Lucia Moses of Adweek is reporting that the MPA, formerly known now as the Association of Magazine Media, has lost its chief marketing executive only 14 months after he was brought on board.
Andrew Jung, formerly with Kellogg Co., was hired in August 2010 to promote the association and its magazine members. But promoting a medium like magazines is not exactly the same as promoting a consumer product and so, apparently, things have not worked out as planned. Frankly, I can not blame Jung, it is always nice to have a budget.
Yesterday afternoon I wrote about the plans of Ziff Davis Enterprise to go all-digital, closing its print magazines in 2012. Today the company released a press release that spelled out what the company's first moves will be.
According to the announcement, Ziff Davis Enterprise will be releasing next month a series of newly optimized websites and a portfolio of "native" apps for all the major mobile platforms – iPhone, Android, BlackBerry, Windows Phone 7, and Symbian/Nokia-powered smart phones, as well as apps for the iPad, RIM Playbook, and Android-powered tablets.
(I put "native" in quotes because there are reports that they company will be working with Texterity, the maker of digital flipbooks, not exactly a producer of "native" apps.)
Ziff has even come up with a cute name for their digital strategy: Omni Digital.
The strategy, the company says, involves creating mobile optimized websites, tablet optimized websites (I assume this means HTML5 touch controlled sites), native apps for both smartphones and tablets, traditional websites and digital editions of the magazines (presumably to appear on the websites and in digital newsstands).
It will be interesting to see what the B2B Ziff can offer up next month – we'll definitely be watching for the launches.
"The future of engagement is mobile, it is social and it is entirely digital," Steve Weitzner, Ziff Davis Enterprise CEO said in the company's announcement. "We intend to drive the digital marketing standard for B2B tech media and accelerate the 'anywhere and everywhere' consumption of content by exploiting the rapid adoption of mobile and tablet devices in the IT community. We are focused on providing a comprehensive and tightly integrated digital engagement portfolio to help technology vendors with their toughest marketing tasks by facilitating interaction with buyers throughout the purchase process."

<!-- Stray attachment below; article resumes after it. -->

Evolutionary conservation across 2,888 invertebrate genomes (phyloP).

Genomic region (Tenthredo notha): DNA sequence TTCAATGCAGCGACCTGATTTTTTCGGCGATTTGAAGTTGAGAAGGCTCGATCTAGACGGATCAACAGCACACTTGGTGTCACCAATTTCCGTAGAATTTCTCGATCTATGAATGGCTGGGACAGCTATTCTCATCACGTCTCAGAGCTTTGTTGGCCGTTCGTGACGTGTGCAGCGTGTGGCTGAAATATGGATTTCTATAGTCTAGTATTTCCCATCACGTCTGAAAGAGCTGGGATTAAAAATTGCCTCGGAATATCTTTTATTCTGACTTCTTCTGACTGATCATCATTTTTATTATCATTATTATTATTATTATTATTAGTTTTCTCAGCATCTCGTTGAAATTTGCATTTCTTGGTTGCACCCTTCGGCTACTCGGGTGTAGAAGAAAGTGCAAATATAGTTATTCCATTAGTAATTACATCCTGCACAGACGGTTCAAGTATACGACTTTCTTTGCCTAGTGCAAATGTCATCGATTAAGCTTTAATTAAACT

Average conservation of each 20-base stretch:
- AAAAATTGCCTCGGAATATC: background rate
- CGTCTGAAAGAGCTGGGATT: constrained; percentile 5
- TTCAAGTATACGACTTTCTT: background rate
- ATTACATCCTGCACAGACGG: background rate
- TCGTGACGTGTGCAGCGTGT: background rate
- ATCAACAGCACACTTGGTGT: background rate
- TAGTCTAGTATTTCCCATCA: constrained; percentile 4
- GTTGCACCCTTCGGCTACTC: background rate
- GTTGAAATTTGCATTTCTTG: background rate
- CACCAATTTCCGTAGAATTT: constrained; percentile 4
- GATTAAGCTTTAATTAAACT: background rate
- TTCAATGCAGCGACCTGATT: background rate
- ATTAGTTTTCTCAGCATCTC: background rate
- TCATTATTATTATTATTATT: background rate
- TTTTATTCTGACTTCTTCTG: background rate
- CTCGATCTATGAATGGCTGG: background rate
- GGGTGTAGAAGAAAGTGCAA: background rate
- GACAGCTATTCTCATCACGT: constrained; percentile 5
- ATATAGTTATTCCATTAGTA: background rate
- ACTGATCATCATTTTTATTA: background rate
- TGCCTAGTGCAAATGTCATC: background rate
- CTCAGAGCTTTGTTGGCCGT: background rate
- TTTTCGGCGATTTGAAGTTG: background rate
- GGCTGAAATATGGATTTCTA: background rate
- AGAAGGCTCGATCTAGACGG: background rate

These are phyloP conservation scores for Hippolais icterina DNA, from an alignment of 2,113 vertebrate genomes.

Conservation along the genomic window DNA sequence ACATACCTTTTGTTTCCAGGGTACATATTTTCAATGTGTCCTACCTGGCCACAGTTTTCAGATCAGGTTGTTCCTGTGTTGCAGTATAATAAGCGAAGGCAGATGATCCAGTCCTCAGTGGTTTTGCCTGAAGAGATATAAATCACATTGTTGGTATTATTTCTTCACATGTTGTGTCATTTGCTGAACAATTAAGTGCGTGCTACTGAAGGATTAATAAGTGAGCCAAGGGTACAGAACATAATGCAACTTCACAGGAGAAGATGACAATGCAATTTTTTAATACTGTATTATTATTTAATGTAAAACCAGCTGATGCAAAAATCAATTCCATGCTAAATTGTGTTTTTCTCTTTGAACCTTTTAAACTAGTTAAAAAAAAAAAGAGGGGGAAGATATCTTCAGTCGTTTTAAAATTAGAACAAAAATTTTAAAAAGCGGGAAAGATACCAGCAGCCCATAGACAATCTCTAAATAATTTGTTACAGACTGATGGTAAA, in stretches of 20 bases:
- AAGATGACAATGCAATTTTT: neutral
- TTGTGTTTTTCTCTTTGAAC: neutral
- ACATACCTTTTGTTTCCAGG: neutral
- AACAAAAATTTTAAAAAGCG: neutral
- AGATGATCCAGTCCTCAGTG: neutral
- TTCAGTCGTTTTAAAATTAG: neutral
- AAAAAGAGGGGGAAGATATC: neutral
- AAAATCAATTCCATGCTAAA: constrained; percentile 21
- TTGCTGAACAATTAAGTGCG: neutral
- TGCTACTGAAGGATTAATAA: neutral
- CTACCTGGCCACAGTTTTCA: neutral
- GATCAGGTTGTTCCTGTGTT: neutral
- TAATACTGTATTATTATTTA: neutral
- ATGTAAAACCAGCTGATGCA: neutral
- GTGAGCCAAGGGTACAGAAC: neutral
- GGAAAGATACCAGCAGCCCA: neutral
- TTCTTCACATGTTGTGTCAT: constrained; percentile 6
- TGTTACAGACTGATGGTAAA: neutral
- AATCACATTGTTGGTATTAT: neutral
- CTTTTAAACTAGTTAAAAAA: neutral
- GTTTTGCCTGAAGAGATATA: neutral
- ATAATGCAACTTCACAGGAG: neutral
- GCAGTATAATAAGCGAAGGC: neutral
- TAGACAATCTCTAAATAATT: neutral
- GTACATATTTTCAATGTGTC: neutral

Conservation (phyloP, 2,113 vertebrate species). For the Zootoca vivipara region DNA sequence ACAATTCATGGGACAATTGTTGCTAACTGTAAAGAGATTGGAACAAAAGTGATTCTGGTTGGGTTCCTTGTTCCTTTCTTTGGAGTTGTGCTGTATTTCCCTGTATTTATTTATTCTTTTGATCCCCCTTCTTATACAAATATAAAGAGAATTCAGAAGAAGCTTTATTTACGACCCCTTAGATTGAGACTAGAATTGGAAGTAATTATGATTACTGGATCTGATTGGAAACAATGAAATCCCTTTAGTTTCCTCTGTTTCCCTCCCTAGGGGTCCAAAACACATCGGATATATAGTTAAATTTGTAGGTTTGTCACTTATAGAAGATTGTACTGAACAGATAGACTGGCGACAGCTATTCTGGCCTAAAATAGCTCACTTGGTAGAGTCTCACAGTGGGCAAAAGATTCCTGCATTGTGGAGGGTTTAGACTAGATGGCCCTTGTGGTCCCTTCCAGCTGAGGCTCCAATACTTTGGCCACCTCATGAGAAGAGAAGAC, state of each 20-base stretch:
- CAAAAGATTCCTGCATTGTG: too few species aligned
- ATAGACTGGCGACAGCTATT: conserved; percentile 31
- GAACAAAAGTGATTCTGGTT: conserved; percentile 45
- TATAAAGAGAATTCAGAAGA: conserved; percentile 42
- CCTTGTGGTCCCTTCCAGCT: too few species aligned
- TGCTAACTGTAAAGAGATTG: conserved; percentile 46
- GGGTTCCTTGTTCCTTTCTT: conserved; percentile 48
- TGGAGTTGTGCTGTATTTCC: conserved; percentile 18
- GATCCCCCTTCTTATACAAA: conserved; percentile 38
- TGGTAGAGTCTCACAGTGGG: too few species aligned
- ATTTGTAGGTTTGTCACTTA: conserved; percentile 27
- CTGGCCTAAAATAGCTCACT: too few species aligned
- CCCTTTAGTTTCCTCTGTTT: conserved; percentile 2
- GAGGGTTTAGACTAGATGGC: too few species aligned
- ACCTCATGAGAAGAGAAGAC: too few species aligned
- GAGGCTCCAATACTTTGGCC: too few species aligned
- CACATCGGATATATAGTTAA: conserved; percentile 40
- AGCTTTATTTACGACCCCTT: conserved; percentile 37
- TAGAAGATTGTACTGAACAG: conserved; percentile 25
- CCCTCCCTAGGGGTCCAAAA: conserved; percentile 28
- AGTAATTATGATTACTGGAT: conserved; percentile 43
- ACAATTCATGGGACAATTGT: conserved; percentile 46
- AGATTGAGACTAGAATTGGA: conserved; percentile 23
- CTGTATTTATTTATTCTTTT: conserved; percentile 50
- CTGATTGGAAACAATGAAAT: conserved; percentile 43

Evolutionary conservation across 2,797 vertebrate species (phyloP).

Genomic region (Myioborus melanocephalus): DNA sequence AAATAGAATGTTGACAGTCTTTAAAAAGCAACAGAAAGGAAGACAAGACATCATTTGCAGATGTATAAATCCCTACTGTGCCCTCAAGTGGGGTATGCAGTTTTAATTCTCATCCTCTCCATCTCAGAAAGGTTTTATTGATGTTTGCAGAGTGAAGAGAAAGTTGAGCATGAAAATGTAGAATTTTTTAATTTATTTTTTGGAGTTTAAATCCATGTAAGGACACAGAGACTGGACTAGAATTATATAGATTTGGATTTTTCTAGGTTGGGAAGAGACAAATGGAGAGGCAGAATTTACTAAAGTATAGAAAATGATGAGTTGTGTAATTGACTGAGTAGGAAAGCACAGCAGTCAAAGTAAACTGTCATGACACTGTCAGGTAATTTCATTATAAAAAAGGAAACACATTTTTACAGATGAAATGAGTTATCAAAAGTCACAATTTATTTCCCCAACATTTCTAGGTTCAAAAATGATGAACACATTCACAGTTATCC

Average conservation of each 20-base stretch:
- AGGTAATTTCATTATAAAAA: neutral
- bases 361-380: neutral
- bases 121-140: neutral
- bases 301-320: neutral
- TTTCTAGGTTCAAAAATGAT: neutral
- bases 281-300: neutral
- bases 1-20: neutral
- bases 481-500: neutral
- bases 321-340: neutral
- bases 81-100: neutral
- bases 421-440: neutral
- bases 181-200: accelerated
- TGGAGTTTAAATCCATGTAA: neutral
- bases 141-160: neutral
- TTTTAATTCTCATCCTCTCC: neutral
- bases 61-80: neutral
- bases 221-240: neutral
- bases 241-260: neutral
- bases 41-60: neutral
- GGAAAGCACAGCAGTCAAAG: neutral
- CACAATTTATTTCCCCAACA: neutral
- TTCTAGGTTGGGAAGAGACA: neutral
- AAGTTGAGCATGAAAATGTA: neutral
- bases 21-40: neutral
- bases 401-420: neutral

If you are an investor with holding in the online retailer Amazon you are not lovin' life today. Despite an up day for the market around 13 percent today after the company reported its earnings yesterday afternoon – earnings that fell short of expectations and the company said that it might post a $200 million loss in Q4.
The losses, of course, are anticipated in part because Amazon has entered the tablet market with a $200 tablet that will actually drive losses (and revenue) instead of profits. How much the company will lose is a matter opinion – I've heard $50 per tablet, Bloomberg is quoting the research firm IHS Inc. as estimating that it is $10 per tablet.
Amazon CEO Jeff Bezos's biggest mistake has been not more strongly warning investors. For that, according to Bloomberg, Bezos himself has seen the value of his stock fall $2.2 billion in value. (A billion here, a billion there, soon you're talking about real money.)
But is the strategy wrong? My own experiences in the media business definitely create a bias in me – I was once a classified advertising manager and was solidly in the camp that pushed for volume. Volume creates markets, it pushes out competitors, and it builds brand. Done right, a volume strategy will result in huge gains in revenue, and healthy profits. Done wrong, a volume strategy will result in huge gains in revenue, and unhealthy losses.
I doubt that Bezos hasn't bet the farm on his tablet strategy, but he has certainly created a lot of nervous investors, and some analysts have begun advising their clients to sell Amazon stock.
But as we all know, if an analyst says sell, it is often a good time to buy.